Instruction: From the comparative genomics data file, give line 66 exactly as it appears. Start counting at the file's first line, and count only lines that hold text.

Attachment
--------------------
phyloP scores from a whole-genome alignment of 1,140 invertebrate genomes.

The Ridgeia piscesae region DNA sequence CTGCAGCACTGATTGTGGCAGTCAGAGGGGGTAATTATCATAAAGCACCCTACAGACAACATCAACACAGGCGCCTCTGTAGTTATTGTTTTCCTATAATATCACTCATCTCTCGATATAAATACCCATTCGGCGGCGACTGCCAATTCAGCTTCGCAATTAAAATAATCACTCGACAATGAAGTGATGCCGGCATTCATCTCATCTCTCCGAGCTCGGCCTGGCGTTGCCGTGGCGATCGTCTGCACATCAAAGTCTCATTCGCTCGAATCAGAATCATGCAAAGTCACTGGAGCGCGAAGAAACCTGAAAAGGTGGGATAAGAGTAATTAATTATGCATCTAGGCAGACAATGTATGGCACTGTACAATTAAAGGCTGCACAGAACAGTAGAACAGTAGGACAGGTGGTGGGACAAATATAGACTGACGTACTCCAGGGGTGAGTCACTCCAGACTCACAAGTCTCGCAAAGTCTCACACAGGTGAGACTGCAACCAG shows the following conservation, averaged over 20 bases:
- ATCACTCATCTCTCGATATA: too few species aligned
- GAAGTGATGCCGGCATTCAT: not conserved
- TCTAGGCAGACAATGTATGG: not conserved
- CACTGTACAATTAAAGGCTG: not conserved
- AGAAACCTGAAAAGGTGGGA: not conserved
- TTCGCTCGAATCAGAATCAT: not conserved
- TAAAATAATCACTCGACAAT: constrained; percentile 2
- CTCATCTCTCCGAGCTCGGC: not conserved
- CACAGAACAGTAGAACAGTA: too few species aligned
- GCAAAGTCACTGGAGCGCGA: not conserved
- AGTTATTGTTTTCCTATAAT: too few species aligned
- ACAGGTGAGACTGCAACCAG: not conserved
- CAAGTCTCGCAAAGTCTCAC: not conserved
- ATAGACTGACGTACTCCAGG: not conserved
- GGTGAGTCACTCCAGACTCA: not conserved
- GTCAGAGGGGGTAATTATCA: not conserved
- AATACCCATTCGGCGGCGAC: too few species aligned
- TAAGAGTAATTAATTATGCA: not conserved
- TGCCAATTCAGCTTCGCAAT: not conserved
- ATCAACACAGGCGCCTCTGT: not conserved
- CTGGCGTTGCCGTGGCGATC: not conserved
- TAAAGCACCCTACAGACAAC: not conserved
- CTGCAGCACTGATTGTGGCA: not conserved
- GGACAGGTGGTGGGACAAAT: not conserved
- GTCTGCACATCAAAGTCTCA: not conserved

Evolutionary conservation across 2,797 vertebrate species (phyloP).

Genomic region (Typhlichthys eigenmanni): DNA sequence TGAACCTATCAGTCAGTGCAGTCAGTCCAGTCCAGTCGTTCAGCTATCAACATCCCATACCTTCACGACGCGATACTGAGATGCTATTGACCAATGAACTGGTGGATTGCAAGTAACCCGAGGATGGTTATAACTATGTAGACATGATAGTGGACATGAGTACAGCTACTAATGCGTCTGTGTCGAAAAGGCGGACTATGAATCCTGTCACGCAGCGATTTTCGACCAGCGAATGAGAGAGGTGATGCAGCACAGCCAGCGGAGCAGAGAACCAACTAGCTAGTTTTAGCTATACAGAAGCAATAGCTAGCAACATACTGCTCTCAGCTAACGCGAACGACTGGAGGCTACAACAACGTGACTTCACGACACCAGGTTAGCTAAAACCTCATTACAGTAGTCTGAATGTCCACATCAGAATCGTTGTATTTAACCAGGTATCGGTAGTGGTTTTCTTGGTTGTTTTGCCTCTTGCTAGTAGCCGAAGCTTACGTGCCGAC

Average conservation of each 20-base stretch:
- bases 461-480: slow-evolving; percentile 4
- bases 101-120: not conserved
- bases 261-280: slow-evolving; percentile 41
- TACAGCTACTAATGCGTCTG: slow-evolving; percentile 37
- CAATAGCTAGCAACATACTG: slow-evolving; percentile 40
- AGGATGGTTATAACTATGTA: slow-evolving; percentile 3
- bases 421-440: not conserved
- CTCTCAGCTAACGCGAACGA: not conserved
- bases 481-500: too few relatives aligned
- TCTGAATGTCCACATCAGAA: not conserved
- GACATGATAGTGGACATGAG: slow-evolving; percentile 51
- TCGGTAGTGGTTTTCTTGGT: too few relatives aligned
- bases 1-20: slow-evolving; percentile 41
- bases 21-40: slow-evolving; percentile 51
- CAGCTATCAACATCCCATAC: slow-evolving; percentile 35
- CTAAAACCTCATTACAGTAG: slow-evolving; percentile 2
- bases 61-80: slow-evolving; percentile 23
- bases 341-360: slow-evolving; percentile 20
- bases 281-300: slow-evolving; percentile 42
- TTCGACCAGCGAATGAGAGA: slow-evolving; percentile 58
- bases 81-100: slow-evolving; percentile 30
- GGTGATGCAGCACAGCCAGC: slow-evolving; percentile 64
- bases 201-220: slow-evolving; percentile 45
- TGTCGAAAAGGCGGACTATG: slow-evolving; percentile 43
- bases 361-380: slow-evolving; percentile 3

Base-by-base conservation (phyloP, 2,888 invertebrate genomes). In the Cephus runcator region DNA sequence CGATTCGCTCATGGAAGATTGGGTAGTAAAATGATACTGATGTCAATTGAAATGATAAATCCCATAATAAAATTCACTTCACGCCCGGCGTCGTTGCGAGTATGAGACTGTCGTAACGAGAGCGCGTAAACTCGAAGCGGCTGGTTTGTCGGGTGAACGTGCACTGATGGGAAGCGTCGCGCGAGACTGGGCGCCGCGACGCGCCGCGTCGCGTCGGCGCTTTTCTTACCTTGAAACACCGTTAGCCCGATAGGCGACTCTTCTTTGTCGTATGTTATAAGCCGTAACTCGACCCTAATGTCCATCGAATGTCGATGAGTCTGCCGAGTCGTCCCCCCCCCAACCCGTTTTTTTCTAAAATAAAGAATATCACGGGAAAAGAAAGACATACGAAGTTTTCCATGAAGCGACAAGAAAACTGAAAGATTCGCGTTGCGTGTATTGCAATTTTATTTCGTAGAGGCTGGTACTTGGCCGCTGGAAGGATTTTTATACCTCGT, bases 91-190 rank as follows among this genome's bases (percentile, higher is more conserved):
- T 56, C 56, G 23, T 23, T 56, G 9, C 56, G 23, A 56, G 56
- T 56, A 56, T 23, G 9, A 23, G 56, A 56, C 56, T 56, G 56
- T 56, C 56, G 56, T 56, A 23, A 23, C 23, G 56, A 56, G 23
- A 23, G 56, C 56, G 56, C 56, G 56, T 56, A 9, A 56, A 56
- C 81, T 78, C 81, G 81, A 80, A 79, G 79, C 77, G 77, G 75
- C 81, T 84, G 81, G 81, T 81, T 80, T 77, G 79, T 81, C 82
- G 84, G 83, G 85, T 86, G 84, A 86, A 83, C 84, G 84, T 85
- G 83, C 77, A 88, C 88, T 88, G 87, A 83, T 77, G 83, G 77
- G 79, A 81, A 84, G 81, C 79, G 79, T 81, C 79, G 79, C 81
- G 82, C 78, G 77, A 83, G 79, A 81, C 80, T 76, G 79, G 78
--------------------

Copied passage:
- G 82, C 78, G 77, A 83, G 79, A 81, C 80, T 76, G 79, G 78